I am currently working with GOES-R on AWS. I've downloaded recent data, which is in the netCDF file format. Specifically I am using band 3 (M3C03).

When loading it into GDAL, it is taking upwards of 5 minutes.

goes_dir = "goes"
goes_files = glob.glob(goes_dir + '/' + str(doy) + '/18/*M3C03*.nc')


go = gdal.Open('NETCDF:' + goes_files[1] + ':Rad')
import time
start_time = time.time()
goes_arr = go.GetRasterBand(1).ReadAsArray()
print("--- %s seconds ---" % (time.time() - start_time))
# --- 277.96904397 seconds ---

What can I do to speed it up? The files are only 50 MB maximum.

  • 1
    You could look at using the netCDF library as shown here gis.stackexchange.com/questions/185352/… and also demonstrated to improve performance here lists.osgeo.org/pipermail/gdal-dev/2016-November/045573.html. That last link also suggests using GDAL translate to modify the raster so you could try that also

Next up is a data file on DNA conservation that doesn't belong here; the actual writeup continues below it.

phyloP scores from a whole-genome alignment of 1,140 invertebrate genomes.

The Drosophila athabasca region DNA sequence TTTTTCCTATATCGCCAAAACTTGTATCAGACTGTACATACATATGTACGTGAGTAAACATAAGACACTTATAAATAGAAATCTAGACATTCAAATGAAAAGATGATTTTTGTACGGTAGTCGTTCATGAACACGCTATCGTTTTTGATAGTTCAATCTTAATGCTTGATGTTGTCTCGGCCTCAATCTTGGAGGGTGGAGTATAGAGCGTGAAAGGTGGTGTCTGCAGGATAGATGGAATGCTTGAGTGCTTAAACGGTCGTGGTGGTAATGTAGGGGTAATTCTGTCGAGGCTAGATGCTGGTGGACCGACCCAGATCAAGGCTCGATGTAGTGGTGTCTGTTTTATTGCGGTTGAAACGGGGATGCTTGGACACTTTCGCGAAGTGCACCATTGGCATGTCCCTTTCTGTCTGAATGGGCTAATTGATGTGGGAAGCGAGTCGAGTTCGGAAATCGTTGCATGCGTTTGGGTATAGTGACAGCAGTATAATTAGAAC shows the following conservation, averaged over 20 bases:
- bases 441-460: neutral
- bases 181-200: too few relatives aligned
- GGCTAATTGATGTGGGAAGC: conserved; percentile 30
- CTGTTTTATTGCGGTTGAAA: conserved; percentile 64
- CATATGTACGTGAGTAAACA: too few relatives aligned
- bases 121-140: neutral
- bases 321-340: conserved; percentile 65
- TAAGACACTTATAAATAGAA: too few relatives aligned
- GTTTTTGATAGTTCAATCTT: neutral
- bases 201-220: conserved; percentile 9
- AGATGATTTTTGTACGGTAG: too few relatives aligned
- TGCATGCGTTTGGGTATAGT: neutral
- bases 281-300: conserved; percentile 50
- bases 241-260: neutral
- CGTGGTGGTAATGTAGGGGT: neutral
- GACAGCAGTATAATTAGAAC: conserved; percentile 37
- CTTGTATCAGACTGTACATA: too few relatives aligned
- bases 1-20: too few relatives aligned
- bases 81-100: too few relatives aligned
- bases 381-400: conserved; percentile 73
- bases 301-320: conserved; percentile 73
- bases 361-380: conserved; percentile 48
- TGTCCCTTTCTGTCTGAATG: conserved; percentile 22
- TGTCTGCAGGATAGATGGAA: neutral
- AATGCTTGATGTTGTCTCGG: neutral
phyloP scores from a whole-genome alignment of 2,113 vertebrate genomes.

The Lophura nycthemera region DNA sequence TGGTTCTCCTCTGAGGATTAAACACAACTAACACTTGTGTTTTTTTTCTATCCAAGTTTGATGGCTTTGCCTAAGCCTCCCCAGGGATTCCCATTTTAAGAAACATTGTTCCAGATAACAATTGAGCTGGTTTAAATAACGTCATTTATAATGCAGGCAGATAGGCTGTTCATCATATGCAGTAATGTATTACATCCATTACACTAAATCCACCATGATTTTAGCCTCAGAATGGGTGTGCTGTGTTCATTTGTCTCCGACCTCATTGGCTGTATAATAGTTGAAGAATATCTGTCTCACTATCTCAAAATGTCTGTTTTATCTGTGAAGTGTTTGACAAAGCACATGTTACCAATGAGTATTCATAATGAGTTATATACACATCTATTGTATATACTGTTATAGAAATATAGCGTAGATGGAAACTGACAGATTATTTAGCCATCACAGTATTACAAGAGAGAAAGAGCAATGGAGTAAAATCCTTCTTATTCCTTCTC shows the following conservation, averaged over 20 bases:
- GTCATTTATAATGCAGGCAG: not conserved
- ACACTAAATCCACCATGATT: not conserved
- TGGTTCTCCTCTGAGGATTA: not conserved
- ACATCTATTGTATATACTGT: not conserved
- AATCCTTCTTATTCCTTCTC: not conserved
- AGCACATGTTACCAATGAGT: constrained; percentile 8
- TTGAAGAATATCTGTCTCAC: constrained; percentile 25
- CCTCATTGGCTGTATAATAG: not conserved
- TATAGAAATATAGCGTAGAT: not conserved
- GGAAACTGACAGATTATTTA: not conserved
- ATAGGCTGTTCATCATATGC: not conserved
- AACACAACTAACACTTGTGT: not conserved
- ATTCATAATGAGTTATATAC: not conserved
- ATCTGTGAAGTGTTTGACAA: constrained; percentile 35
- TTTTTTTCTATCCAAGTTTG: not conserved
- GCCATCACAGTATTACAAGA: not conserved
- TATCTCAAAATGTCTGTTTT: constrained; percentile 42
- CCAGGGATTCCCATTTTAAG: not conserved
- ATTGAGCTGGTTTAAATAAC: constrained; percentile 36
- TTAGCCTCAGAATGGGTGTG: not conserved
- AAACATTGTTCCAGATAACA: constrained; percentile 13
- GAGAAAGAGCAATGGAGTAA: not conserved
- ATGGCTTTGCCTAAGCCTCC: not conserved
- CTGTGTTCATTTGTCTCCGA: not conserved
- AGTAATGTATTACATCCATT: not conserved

– Liam G
    Commented Nov 7, 2017 at 0:33
  • 1
    Can you point some test data that can be downloaded directly?
    – user30184
    Commented Nov 7, 2017 at 7:31
  • I linked to the AWS page. That's as direct as it gets with AWS. Commented Nov 7, 2017 at 18:39
  • @Freighty netCDF4-python opens the file effortlessly. GDALWarp still takes 5+ minutes to warp the netCDF, which is understandable considering its still using GDAL under the hood. Commented Nov 7, 2017 at 18:41
  • Can you just use the netCDF4 library to get the data into a numpy array and then convert to tif or other format? Such as here gis.stackexchange.com/questions/37238/…
    – Liam G
    Commented Nov 8, 2017 at 2:44

1 Answer 1


It doesn't look like there's an easy way to fix this. My solution was to warp it to a known projection GeoTIFF, which takes several minutes but only needs to be done once.

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